JCP » Topics » Merchandise Inventories

These excerpts taken from the JCP 10-K filed Mar 31, 2009.

Merchandise Inventories

Inventories are valued primarily at the lower of cost (using the last-in, first-out or “LIFO” method) or market, determined by the retail method for department stores, regional warehouses and store distribution centers, and standard cost, representing average vendor cost, for Direct. The lower of cost or market is determined on an aggregate basis for similar types of merchandise. To estimate the effects of inflation/deflation on ending inventory, an internal index measuring price changes from the beginning to the end of the year is calculated using merchandise cost data at the item level.

Total LIFO (charges)/credits included in cost of goods sold were $(1) million, $7 million and $16 million in 2008, 2007 and 2006, respectively. If the first-in, first-out or “FIFO” method of inventory valuation had been used instead of the LIFO method, inventories would have been $2 million and $1 million higher at January 31, 2009 and February 2, 2008, respectively.

Merchandise Inventories

FACE="Times New Roman" SIZE="2">Inventories are valued primarily at the lower of cost (using the last-in, first-out or “LIFO” method) or market, determined by the retail method for department stores, regional warehouses and store
distribution centers, and standard cost, representing average vendor cost, for Direct. The lower of cost or market is determined on an aggregate basis for similar types of merchandise. To estimate the effects of inflation/deflation on ending
inventory, an internal index measuring price changes from the beginning to the end of the year is calculated using merchandise cost data at the item level.

SIZE="2">Total LIFO (charges)/credits included in cost of goods sold were $(1) million, $7 million and $16 million in 2008, 2007 and 2006, respectively. If the first-in, first-out or “FIFO” method of inventory valuation had been used
instead of the LIFO method, inventories would have been $2 million and $1 million higher at January 31, 2009 and February 2, 2008, respectively.

SIZE="3">Property and Equipment, Net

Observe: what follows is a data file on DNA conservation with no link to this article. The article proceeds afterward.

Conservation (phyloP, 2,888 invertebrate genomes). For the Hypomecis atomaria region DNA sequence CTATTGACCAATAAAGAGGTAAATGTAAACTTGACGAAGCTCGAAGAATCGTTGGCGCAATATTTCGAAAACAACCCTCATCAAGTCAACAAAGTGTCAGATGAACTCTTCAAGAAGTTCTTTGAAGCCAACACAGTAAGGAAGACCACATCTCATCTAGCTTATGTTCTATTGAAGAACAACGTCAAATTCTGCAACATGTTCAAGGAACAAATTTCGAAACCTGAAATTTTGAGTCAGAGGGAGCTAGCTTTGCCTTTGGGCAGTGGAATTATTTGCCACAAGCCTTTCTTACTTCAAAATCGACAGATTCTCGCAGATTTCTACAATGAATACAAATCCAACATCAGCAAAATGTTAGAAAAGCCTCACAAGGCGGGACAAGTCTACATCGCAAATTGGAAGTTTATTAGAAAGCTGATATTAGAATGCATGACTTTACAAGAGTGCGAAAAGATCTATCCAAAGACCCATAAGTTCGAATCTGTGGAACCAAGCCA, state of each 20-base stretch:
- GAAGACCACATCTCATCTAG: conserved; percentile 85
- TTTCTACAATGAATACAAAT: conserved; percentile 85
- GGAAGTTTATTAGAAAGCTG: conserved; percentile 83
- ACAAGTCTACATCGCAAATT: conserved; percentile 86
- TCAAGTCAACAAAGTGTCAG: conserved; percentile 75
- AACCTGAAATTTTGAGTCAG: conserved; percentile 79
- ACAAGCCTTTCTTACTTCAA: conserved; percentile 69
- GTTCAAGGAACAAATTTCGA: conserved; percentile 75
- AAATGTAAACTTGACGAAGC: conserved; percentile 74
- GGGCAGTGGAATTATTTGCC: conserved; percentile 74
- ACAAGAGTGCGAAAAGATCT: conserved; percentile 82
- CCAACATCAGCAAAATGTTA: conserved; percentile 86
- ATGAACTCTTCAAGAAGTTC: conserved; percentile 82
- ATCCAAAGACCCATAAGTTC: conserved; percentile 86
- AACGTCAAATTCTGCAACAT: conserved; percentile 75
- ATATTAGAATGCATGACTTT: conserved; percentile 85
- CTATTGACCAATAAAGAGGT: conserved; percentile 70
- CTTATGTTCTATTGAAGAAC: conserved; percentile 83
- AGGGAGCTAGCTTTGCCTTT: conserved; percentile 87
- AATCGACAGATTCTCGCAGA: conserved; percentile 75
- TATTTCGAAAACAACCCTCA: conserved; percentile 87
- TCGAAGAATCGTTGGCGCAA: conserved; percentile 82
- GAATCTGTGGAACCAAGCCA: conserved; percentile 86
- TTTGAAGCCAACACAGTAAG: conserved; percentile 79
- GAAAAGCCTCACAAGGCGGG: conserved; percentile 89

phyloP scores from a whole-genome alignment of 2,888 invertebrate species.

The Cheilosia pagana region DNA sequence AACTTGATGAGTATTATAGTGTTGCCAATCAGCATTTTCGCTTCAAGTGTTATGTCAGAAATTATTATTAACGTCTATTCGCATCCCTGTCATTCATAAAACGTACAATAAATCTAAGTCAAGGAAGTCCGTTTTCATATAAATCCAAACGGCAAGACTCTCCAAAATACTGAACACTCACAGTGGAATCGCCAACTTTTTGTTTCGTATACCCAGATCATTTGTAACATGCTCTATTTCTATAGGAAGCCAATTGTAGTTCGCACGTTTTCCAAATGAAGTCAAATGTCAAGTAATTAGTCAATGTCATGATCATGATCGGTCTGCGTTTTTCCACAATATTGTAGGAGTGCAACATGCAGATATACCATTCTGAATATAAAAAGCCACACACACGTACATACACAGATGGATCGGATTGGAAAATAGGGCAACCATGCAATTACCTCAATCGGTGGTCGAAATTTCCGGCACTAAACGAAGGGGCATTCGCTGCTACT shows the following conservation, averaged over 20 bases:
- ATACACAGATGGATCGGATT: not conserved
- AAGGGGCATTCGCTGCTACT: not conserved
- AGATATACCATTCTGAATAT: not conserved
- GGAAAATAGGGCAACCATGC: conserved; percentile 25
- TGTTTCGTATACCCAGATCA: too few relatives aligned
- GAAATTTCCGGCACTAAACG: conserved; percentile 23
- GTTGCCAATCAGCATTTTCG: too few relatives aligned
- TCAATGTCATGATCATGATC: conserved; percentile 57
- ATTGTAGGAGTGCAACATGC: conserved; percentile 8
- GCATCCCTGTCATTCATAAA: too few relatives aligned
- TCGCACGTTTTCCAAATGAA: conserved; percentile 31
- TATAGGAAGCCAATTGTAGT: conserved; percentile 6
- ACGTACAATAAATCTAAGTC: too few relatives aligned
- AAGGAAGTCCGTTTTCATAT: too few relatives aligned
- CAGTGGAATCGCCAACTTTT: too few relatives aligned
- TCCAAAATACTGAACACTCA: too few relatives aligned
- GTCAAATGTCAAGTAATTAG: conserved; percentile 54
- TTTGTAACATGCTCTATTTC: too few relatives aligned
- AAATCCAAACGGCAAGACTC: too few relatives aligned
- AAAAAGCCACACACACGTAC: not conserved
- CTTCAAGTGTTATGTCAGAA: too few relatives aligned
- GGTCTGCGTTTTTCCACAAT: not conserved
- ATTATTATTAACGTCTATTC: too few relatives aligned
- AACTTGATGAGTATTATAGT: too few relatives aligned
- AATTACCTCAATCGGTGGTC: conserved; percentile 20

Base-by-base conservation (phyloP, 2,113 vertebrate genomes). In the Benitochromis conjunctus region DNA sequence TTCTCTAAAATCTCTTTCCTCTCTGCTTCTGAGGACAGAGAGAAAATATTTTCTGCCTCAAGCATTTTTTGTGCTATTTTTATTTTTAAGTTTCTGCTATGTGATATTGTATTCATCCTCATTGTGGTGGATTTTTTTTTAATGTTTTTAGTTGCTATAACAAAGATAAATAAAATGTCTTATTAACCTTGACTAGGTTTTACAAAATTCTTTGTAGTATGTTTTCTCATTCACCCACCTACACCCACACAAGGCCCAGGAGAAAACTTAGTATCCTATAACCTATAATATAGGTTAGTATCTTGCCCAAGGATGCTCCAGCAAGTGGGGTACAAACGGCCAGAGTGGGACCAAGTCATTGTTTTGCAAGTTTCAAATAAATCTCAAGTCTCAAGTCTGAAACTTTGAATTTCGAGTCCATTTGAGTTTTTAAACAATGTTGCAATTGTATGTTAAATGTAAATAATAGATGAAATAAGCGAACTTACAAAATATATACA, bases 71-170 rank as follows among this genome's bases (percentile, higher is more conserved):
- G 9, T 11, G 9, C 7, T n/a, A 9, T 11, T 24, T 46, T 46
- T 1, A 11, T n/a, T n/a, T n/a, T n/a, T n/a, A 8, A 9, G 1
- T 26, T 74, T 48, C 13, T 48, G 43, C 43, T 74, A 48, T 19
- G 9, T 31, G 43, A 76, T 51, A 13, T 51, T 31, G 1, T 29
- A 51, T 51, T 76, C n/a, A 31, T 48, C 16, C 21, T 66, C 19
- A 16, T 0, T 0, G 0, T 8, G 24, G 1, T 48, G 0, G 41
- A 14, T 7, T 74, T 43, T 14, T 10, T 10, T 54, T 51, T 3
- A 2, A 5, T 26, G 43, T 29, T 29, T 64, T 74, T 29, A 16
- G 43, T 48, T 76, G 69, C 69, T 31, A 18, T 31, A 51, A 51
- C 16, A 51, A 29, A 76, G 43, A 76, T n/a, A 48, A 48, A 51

($ in millions)  Estimated
Useful Lives
FACE="Times New Roman" SIZE="2">(Years)
  2008  2007 
     

Land

  N/A  $308  $303 

Buildings

  50   4,090   3,670 

Furniture and equipment

  3-20   2,364   2,241 

Leasehold improvements

     1,044   964 

Accumulated depreciation

     (2,439)  (2,219)
           

Property and equipment, net

    $    5,367  $    4,959 
           

Property and equipment is stated at cost less accumulated depreciation. Depreciation is computed primarily by
using the straight-line method over the estimated useful lives of the related assets. Leasehold improvements are depreciated over the shorter of the estimated useful lives of the improvements or the term of the lease, including renewals determined
to be reasonably assured.

Routine maintenance and repairs are expensed when incurred. Major replacements and improvements are capitalized. The cost of
assets sold or retired and the related accumulated depreciation or amortization are removed from the accounts with any resulting gain or loss included in net income.

FACE="Times New Roman" SIZE="2">We account for our conditional asset retirement obligations, which are primarily related to asbestos removal, based on the guidance in FIN 47, “Accounting for Conditional Asset Retirement Obligations – an